News Release

Scientists discover the mechanism of DNA high-order structure formation

Peer-Reviewed Publication

The Korea Advanced Institute of Science and Technology (KAIST)


image: Molecular structures of Abo1 in different energy states (left), Demonstration of an Abo1-assisted histone loading onto DNA by the DNA curtain assay. view more 

Credit: KAIST

The genetic material of our cells--DNA--exists in a high-order structure called "chromatin". Chromatin consists of DNA wrapped around histone proteins and efficiently packs DNA into a small volume. Moreover, using a spool and thread analogy, chromatin allows DNA to be locally wound or unwound, thus enabling genes to be enclosed or exposed. The misregulation of chromatin structures results in aberrant gene expression and can ultimately lead to developmental disorders or cancers. Despite the importance of DNA high-order structures, the complexity of the underlying machinery has circumvented molecular dissection.

For the first time, molecular biologists have uncovered how one particular mechanism uses energy to ensure proper histone placement onto DNA to form chromatin. They published their results on Dec. 17 in Nature Communications.

The study focused on proteins called histone chaperones. Histone chaperones are responsible for adding and removing specific histones at specific times during the DNA packaging process. The wrong histone at the wrong time and place could result in the misregulation of gene expression or aberrant DNA replication. Thus, histone chaperones are key players in the assembly and disassembly of chromatin.

"In order to carefully control the assembly and disassembly of chromatin units, histone chaperones act as molecular escorts that prevent histone aggregation and undesired interactions," said Professor Ji-Joon Song in the Department of Biological Sciences at the KAIST. "We set out to understand how a unique histone chaperone uses chemical energy to assemble or disassemble chromatin."

Song and his team looked to Abo1, the only known histone chaperone that utilizes cellular energy (ATP). While Abo1 is found in yeast, it has an analogous partner in other organisms, including humans, called ATAD2. Both use ATP, which is produced through a cellular process where enzymes break down a molecule's phosphate bond. ATP energy is typically used to power other cellular processes, but it is a rare partner for histone chaperones.

"This was an interesting problem in the field because all other histone chaperones studied to date do not use ATP," Song said.

By imaging Abo1 with a single-molecule fluorescence imaging technique known as the DNA curtain assay, the researchers could examine the protein interactions at the single-molecule level. The technique allows scientists to arrange the DNA molecules and proteins on a single layer of a microfluidic chamber and examine the layer with fluorescence microscopy.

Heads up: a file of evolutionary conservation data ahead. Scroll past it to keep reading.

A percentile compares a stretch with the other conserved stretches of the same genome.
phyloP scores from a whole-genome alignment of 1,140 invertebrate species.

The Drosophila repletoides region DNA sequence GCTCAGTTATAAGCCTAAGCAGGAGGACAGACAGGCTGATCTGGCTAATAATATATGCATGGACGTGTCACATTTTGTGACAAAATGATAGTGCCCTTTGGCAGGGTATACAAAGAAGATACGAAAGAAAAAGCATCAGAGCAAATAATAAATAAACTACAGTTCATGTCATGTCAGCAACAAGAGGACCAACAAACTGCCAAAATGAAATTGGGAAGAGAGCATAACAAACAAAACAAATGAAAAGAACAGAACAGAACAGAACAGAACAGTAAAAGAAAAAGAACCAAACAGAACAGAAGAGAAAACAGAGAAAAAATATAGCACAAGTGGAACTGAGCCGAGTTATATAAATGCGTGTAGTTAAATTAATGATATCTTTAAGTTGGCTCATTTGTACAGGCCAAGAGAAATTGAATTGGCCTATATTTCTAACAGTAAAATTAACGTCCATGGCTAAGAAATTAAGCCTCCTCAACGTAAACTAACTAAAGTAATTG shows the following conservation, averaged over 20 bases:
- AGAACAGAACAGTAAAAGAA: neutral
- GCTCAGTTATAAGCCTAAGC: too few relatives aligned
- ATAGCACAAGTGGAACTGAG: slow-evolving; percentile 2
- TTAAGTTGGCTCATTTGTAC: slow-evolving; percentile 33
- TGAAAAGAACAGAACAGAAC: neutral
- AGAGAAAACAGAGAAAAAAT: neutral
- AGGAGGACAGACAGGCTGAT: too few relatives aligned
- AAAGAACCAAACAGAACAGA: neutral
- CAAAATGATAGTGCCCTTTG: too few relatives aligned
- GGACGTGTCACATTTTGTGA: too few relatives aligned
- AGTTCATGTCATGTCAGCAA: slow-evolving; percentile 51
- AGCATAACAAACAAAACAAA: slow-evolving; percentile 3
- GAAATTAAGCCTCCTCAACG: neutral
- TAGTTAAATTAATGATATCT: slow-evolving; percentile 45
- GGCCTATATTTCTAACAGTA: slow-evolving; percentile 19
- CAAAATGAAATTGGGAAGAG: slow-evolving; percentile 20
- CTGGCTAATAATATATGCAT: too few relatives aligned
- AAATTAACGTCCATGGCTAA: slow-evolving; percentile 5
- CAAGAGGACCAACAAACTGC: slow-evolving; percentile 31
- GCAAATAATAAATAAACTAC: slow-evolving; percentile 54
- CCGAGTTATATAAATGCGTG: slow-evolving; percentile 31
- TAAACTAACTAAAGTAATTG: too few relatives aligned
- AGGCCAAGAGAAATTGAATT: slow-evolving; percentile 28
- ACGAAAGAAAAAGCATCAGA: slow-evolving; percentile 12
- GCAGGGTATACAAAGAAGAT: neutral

The researchers found through real-time observation that Abo1 is ring-shaped and changes its structure to accommodate a specific histone and deposit it on DNA. Moreover, they found that the accommodating structural changes are powered by ADP.

"We discovered a mechanism by which Abo1 accommodates histone substrates, ultimately allowing it to function as a unique energy-dependent histone chaperone," Song said. "We also found that despite looking like a protein disassembly machine, Abo1 actually loads histone substrates onto DNA to facilitate chromatin assembly."

The researchers plan to continue exploring how energy-dependent histone chaperones bind and release histones, with the ultimate goal of developing therapeutics that can target cancer-causing misbehavior by Abo1's analogous human counterpart, ATAD2.



Dr. Ji-Joon Song (
Associate Professor
Department of Biological Sciences
KI for the BioCentury (

Dr. Carol Cho
Department of Biological Sciences
The Research Center for Natural Sciences
KI for the BioCentury (


KAIST is the first and top science and technology university in Korea. KAIST was established in 1971 by the Korean government to educate scientists and engineers committed to industrialization and economic growth in Korea.

Since then, KAIST and its 64,739 graduates have been the gateway to advanced science and technology, innovation, and entrepreneurship. KAIST has emerged as one of the most innovative universities with more than 10,000 students enrolled in five colleges and seven schools including 1,039 international students from 90 countries.

On the precipice of semi-centennial anniversary in 2021, KAIST continues to strive to make the world better through the pursuit in education, research, entrepreneurship, and globalization.

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